1.7 Perhaps too general. Does it mean all the files of an item should have a different PID?
      1.9 Unclear. Please point to specific guidelines, protocols, or practice. Is this about signposting?
      1.11 Unclear if it refers to all the item metadata or just its citation.

    • Comment on 2. Access on July 7, 2020

       
      would add a point 2.5 to mention that it is desirable that repositories with restricted or embargoed items should facilitate an indirect way to access the resources. i.e. requesting a copy to the authors. 

    • Comment on 3. Reuse on July 7, 2020

      3.1 Perhaps there should be a requirement for mandatory license metadata.

    • Comment on 3. Reuse on July 7, 2020

      3.1 Perhaps there should be a requirement for mandatory license metadata.
      Please explain or give some examples of open API’s that support full-text exposure.
      3.6 This may be Essential
      3.7 What is the meaning of “resources” ?

    • Comment on 3. Reuse on July 7, 2020

      4.2 Unclear if this means that the repository should keep a public version of every item.

    • Comment on 3. Reuse on July 7, 2020

      3.1 Perhaps there should be a requirement for mandatory license metadata.
      Please explain or give some examples of open API’s that support full text exposure.
      3.6 This may be Essential
      3.7 What is the meaning of “resources” ?

    • 4.2 Unclear if this means that the repository should keep a public version of every item.

    • Comment on 8. Other on July 7, 2020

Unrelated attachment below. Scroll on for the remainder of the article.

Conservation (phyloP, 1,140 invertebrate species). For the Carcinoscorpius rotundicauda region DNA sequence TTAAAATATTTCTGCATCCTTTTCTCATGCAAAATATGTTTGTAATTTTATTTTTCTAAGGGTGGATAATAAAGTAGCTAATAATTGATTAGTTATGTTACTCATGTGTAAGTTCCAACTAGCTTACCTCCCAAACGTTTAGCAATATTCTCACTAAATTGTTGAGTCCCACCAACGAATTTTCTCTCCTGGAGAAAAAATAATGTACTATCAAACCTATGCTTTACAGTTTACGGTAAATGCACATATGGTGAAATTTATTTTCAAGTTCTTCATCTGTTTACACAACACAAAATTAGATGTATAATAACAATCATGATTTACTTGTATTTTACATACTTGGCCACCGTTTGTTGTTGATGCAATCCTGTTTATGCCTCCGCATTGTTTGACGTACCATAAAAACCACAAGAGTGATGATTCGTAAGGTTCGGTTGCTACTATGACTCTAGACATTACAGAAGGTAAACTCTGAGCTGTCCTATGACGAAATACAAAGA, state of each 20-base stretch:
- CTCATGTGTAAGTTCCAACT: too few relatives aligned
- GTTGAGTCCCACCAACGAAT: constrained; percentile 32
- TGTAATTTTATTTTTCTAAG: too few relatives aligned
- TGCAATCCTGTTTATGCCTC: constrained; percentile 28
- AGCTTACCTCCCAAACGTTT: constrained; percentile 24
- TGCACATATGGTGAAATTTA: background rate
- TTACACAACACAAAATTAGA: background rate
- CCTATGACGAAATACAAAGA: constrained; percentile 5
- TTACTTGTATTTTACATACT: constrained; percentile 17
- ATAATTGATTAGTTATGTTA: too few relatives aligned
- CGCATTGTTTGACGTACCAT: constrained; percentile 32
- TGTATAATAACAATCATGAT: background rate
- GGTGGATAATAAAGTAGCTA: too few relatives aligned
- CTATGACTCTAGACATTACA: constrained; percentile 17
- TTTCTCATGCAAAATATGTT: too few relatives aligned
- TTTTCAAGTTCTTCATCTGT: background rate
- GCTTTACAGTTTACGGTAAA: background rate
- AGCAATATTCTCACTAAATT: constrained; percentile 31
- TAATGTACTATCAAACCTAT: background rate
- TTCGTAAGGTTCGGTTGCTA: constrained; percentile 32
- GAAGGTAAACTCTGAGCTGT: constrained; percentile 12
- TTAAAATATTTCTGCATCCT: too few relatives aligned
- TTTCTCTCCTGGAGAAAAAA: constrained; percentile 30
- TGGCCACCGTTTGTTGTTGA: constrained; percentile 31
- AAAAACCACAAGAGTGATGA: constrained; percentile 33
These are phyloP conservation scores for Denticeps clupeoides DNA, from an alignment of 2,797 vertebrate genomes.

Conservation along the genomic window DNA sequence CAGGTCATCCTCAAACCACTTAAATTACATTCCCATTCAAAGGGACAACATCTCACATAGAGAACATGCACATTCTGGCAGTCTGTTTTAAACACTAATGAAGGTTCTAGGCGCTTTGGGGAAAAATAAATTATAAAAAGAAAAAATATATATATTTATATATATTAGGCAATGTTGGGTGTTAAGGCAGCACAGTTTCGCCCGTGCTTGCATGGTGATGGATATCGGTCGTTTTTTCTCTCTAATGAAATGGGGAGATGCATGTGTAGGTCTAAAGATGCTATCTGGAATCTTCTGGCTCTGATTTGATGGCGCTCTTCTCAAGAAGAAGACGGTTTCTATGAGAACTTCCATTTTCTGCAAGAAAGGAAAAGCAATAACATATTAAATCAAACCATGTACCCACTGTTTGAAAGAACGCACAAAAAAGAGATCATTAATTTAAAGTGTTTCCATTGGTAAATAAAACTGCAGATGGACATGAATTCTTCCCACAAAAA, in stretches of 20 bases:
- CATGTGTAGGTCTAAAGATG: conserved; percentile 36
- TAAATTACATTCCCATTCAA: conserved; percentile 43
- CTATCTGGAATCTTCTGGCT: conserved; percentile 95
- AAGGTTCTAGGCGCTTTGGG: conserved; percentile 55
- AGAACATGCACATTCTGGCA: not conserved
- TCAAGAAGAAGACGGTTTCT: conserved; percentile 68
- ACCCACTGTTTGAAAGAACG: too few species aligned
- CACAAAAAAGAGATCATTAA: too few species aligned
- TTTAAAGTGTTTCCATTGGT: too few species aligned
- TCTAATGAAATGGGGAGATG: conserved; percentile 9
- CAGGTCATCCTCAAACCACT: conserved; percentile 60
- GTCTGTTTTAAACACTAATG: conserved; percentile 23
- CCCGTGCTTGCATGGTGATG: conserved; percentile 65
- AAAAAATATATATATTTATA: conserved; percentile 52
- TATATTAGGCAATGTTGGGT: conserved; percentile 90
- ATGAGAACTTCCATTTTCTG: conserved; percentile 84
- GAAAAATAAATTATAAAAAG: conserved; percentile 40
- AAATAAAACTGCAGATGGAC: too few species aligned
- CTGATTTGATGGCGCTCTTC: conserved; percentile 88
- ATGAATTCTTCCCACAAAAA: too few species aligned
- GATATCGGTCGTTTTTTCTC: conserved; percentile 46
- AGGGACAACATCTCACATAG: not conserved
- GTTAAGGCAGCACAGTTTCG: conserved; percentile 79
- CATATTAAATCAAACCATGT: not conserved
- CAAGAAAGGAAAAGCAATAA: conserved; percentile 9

8.4 Together with the usage information, it should be useful that the repository explain what kind of bot treatment performs on usage data, if any.

  • Mariya

    • Comment on 1. Discoverability on June 24, 2020

      Many of the desired characteristics on this list depend on platform functionality rather than repository policies and practices. If it hasn’t already, it will be beneficial to share this with the major repository platform providers/creators to solicit their feedback.

    • Comment on 2. Access on June 24, 2020

      This page would benefit from clarified definitions. It talks about accessing “data”, “datasets” and “records”. It is unclear whether “data” refers to “datasets” only or to anything stored in the repository. Similarly, does “records” refer to only metadata or full text items? If the latter then how is it different from “data”?
      Does the repository need a mechanism to transfer large datasets specifically or any large files that may present an issue with direct download (e.g. videos)?

    • Comment on 5. Quality assurance on June 24, 2020

      “The repository supports annotation, commenting or reviewing of resource and metadata” – I think this needs to be broken down.
      Reviewing presumes a process before a resource is made available, akin to editorial review of a journal submission. Some platforms, like DSpace, already support this functionality.
      Now, annotation and commenting presumes functionality for resources after they were made public. Commenting specifically may involve a whole other level of moderation, something university platforms may be sensitive to making available.

  • Washington Segundo

    • Comment on 3. Reuse on June 25, 2020

      Just pointing an small typo in item 3.4: “text and data miningThe repository”.

    • Comment on 8. Other on June 25, 2020

      I would like to suggest the addition of a chapter about governance, policies and infrastructure management.

Source: https://comments.coar-repositories.org/comments-by-commenter/